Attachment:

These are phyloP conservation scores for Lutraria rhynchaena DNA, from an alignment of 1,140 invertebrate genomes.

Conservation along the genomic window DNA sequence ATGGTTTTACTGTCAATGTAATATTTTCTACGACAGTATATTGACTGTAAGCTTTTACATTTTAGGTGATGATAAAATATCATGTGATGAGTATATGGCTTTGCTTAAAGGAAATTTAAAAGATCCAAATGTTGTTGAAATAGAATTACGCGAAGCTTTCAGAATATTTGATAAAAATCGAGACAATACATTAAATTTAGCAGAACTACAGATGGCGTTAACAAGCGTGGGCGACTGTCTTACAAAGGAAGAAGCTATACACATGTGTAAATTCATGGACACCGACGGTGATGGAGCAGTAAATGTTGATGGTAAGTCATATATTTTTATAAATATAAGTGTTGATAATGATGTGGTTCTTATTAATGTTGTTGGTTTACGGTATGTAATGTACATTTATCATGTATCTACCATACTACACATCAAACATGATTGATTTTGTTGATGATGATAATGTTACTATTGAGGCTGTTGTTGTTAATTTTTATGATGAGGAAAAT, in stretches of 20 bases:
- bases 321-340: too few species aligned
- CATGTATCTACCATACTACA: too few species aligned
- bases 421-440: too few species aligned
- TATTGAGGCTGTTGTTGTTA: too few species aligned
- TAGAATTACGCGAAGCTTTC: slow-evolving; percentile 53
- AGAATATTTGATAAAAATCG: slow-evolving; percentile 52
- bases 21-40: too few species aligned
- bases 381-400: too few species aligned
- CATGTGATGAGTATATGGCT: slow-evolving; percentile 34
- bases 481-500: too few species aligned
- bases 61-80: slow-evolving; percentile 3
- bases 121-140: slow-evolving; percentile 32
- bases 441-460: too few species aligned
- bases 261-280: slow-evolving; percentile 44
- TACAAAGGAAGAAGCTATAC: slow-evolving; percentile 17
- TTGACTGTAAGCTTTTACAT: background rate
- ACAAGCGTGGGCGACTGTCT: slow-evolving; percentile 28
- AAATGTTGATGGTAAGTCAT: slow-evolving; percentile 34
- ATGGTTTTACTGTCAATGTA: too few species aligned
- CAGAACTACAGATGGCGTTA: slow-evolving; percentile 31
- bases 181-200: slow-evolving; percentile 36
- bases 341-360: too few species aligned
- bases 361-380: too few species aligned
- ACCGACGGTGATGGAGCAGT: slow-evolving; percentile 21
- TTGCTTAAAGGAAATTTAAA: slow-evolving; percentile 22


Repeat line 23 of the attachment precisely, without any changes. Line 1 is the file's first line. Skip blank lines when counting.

- bases 181-200: slow-evolving; percentile 36